The newspaper industry, seemingly forever the epicenter of the world’s newsgatherers, survived the advent of radio in the 1920s and the age of television in the 1950s, but collapsed in the face of competition from the Internet.
The Internet has nearly delivered a deathblow to the newspaper industry, resulting in shrinking budgets, fewer employees, fewer existing newspapers, and fewer actual newspaper pages.
Proof that survival may not be in the cards, there are barely enough pages in today’s printed daily to line the bottom of a birdcage or pack a decent fish.
If a local newspaper went on strike at its peak, for example, the local radio would panic. His main source of information suddenly dried up. He could no longer “rip and read”.
It was the reality of the time.
And now the worst news today? Former journalists are no longer trusted or respected because government bailouts have tarnished their reputations.
Journalists and politicians do not mix.
“The Internet has created a world of limitless choice and has been a gift to consumers and innovators,” said Peter Menzies of the Macdonald-Laurier Institute (MLI), former Canadian newspaper executive.
“But suppliers to the news industry in Canada have suffered losses in audience engagement and advertising revenue.”
As Menzies put it, “Canada is on the verge of making most of its journalists permanently dependent on the federal government. This is moving directly through tax relief funds and grants and indirectly through offshore technology companies constrained by legislation.
“While this may allow some of the legacy news outlets to continue to survive financially, this new connection to politicians is eroding public trust in government and news outlets.”
This illustrates why a long-term national news media policy is now not only necessary, but vital and urgent, MLI said.
The Canadian Radio-television and Telecommunications Commission (CRTC) has ensured that certain levels of Canadian content (heavily subsidized due to weak domestic market demand) is carried by licensed broadcasters.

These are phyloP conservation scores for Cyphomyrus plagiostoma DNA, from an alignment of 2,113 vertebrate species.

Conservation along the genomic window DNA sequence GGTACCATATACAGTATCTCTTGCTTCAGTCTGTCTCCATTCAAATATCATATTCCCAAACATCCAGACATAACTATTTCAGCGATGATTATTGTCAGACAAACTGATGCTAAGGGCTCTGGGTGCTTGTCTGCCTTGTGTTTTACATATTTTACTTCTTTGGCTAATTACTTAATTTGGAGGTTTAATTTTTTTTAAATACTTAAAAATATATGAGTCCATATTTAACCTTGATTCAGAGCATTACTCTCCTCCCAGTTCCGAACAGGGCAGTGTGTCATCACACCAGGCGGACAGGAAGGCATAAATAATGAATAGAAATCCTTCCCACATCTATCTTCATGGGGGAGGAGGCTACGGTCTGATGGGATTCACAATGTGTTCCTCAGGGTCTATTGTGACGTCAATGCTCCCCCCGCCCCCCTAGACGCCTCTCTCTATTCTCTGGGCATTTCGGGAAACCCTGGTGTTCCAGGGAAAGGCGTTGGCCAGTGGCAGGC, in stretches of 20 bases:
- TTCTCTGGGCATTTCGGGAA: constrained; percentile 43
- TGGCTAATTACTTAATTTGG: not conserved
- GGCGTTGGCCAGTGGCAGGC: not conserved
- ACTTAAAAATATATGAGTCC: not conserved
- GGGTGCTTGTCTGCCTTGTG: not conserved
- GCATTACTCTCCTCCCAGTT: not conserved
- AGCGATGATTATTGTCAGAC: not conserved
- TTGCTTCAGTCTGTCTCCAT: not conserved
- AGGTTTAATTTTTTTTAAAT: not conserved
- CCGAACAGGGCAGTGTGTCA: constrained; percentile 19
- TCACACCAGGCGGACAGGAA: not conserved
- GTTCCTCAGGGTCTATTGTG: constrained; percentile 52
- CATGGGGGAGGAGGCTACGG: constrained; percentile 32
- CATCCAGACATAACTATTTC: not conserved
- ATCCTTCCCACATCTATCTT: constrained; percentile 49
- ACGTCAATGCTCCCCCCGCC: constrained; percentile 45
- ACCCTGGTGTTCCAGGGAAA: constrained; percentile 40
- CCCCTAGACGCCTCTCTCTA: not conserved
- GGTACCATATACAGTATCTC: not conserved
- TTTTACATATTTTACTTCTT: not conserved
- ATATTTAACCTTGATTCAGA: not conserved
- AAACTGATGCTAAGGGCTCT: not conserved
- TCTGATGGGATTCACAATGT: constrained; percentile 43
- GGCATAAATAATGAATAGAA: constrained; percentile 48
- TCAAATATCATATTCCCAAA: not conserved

The CRTC applies restrictions on foreign ownership to currently regulated media – radio and television – through its licensing process. To obtain a license from the CRTC, a broadcaster must be more than 50% Canadian-owned and its board of directors must be composed of a majority of Canadians.
“The information industry in Canada has not been able to adapt to technological change,” said Menzies. “In the case of print, the collapse of concentration of ownership has led to even greater concentration of ownership, which has resulted in more than $200 million in annual government subsidies and government credits. ‘tax. Some of them were initially intended as temporary measures to help businesses trying to transition into the digital age. But because companies don’t, those grants and credits become permanent. »
“To make matters worse, everyone seems oblivious to the impact they have on others,” Menzies said. “The CRTC, for example, creates an artificial oversupply of news products by forcing many broadcasters to employ journalists and devote airtime to news, as if their local radio station were the only possible vehicle where people can get the information they are looking for.
Canada is currently in the process – through Bill C-11 (The Streaming Act) – of defining the Internet as broadcasting and bringing it under the jurisdiction of the CRTC, which will allow it to control citizens’ viewing and listening choices as it does with cable, satellite and over-the-air broadcasting.
Bill C-18, meanwhile, aims to divert advertising revenue from Facebook and Google to traditional media and more legislation involving the control of internet speech has been promised through a law on prejudices online to patrol the voice of citizens.
“As long as the government appears ready to maintain legacy information operations through subsidies and reliance on revenue from offshore tech companies, there will be less room in the market for the revitalization it needs,” Menzies wrote.
“So while the Postmedia newspapers in Calgary, Edmonton, Saskatoon and Regina are subsidized, none of them have their own reporters in the Parliamentary Press Gallery. Yet Western Standard, which refuses to be dependent on the government, has a reporter in the Parliamentary Press Gallery. Similarly, Blacklock’s Reporter, which has established an independent subscription reporting service in Ottawa, must compete with subsidized competitors. The same can be said of The Line, which focuses on commentary and prefers to be independent.
True North would be a fourth example.
“It’s not good public policy,” Menzies concluded.